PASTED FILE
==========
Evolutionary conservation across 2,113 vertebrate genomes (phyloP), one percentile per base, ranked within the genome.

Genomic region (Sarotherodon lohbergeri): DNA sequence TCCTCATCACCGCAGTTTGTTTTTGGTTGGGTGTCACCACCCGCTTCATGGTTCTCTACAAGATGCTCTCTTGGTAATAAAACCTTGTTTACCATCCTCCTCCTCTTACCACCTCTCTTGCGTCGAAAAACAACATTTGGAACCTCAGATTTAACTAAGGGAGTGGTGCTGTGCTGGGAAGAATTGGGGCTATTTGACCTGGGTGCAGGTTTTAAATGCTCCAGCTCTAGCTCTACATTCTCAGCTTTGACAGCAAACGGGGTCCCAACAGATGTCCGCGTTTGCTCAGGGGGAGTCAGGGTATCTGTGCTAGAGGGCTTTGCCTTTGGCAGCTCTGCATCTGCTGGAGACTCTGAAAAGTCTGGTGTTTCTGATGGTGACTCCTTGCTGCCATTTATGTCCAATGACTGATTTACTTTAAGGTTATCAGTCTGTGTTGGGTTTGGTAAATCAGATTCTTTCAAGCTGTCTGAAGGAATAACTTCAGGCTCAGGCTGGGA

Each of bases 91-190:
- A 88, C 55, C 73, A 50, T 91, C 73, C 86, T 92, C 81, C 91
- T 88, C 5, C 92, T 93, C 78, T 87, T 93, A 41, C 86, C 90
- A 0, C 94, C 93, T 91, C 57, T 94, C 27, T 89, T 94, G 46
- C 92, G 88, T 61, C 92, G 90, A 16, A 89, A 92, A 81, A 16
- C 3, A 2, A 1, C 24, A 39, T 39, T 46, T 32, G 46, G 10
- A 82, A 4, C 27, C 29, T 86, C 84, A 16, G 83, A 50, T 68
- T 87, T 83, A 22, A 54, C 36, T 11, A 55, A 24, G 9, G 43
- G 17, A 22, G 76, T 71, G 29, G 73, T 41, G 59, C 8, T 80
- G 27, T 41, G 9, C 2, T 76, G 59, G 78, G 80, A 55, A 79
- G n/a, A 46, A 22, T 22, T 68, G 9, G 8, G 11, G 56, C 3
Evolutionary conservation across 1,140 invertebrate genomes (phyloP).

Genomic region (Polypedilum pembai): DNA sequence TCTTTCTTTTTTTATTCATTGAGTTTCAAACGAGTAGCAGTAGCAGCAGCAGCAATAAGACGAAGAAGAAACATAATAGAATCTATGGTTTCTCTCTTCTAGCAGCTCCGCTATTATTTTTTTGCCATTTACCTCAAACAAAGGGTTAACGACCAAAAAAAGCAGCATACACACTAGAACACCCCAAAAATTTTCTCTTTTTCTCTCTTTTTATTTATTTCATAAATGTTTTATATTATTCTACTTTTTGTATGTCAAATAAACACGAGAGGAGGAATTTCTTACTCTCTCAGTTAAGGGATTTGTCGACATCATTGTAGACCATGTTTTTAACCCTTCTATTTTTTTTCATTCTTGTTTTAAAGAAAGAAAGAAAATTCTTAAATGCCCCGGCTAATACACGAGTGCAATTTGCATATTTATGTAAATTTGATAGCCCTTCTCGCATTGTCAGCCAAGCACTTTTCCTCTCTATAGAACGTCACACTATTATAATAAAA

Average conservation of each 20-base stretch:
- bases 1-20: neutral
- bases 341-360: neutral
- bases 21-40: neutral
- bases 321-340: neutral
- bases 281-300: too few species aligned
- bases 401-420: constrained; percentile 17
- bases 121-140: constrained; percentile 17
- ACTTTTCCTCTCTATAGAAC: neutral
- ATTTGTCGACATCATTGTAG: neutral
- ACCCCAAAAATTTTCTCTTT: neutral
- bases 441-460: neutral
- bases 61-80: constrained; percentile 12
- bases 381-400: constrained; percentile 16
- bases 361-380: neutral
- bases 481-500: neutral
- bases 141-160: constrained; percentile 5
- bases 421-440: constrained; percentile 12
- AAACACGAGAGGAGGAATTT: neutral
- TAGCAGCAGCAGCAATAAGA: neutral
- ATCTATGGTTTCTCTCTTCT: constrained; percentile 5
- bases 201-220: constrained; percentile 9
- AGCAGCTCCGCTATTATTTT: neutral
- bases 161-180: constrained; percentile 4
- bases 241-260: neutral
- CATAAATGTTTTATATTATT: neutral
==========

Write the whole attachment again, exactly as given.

Evolutionary conservation across 2,113 vertebrate genomes (phyloP), one percentile per base, ranked within the genome.

Genomic region (Sarotherodon lohbergeri): DNA sequence TCCTCATCACCGCAGTTTGTTTTTGGTTGGGTGTCACCACCCGCTTCATGGTTCTCTACAAGATGCTCTCTTGGTAATAAAACCTTGTTTACCATCCTCCTCCTCTTACCACCTCTCTTGCGTCGAAAAACAACATTTGGAACCTCAGATTTAACTAAGGGAGTGGTGCTGTGCTGGGAAGAATTGGGGCTATTTGACCTGGGTGCAGGTTTTAAATGCTCCAGCTCTAGCTCTACATTCTCAGCTTTGACAGCAAACGGGGTCCCAACAGATGTCCGCGTTTGCTCAGGGGGAGTCAGGGTATCTGTGCTAGAGGGCTTTGCCTTTGGCAGCTCTGCATCTGCTGGAGACTCTGAAAAGTCTGGTGTTTCTGATGGTGACTCCTTGCTGCCATTTATGTCCAATGACTGATTTACTTTAAGGTTATCAGTCTGTGTTGGGTTTGGTAAATCAGATTCTTTCAAGCTGTCTGAAGGAATAACTTCAGGCTCAGGCTGGGA

Each of bases 91-190:
- A 88, C 55, C 73, A 50, T 91, C 73, C 86, T 92, C 81, C 91
- T 88, C 5, C 92, T 93, C 78, T 87, T 93, A 41, C 86, C 90
- A 0, C 94, C 93, T 91, C 57, T 94, C 27, T 89, T 94, G 46
- C 92, G 88, T 61, C 92, G 90, A 16, A 89, A 92, A 81, A 16
- C 3, A 2, A 1, C 24, A 39, T 39, T 46, T 32, G 46, G 10
- A 82, A 4, C 27, C 29, T 86, C 84, A 16, G 83, A 50, T 68
- T 87, T 83, A 22, A 54, C 36, T 11, A 55, A 24, G 9, G 43
- G 17, A 22, G 76, T 71, G 29, G 73, T 41, G 59, C 8, T 80
- G 27, T 41, G 9, C 2, T 76, G 59, G 78, G 80, A 55, A 79
- G n/a, A 46, A 22, T 22, T 68, G 9, G 8, G 11, G 56, C 3
Evolutionary conservation across 1,140 invertebrate genomes (phyloP).

Genomic region (Polypedilum pembai): DNA sequence TCTTTCTTTTTTTATTCATTGAGTTTCAAACGAGTAGCAGTAGCAGCAGCAGCAATAAGACGAAGAAGAAACATAATAGAATCTATGGTTTCTCTCTTCTAGCAGCTCCGCTATTATTTTTTTGCCATTTACCTCAAACAAAGGGTTAACGACCAAAAAAAGCAGCATACACACTAGAACACCCCAAAAATTTTCTCTTTTTCTCTCTTTTTATTTATTTCATAAATGTTTTATATTATTCTACTTTTTGTATGTCAAATAAACACGAGAGGAGGAATTTCTTACTCTCTCAGTTAAGGGATTTGTCGACATCATTGTAGACCATGTTTTTAACCCTTCTATTTTTTTTCATTCTTGTTTTAAAGAAAGAAAGAAAATTCTTAAATGCCCCGGCTAATACACGAGTGCAATTTGCATATTTATGTAAATTTGATAGCCCTTCTCGCATTGTCAGCCAAGCACTTTTCCTCTCTATAGAACGTCACACTATTATAATAAAA

Average conservation of each 20-base stretch:
- bases 1-20: neutral
- bases 341-360: neutral
- bases 21-40: neutral
- bases 321-340: neutral
- bases 281-300: too few species aligned
- bases 401-420: constrained; percentile 17
- bases 121-140: constrained; percentile 17
- ACTTTTCCTCTCTATAGAAC: neutral
- ATTTGTCGACATCATTGTAG: neutral
- ACCCCAAAAATTTTCTCTTT: neutral
- bases 441-460: neutral
- bases 61-80: constrained; percentile 12
- bases 381-400: constrained; percentile 16
- bases 361-380: neutral
- bases 481-500: neutral
- bases 141-160: constrained; percentile 5
- bases 421-440: constrained; percentile 12
- AAACACGAGAGGAGGAATTT: neutral
- TAGCAGCAGCAGCAATAAGA: neutral
- ATCTATGGTTTCTCTCTTCT: constrained; percentile 5
- bases 201-220: constrained; percentile 9
- AGCAGCTCCGCTATTATTTT: neutral
- bases 161-180: constrained; percentile 4
- bases 241-260: neutral
- CATAAATGTTTTATATTATT: neutral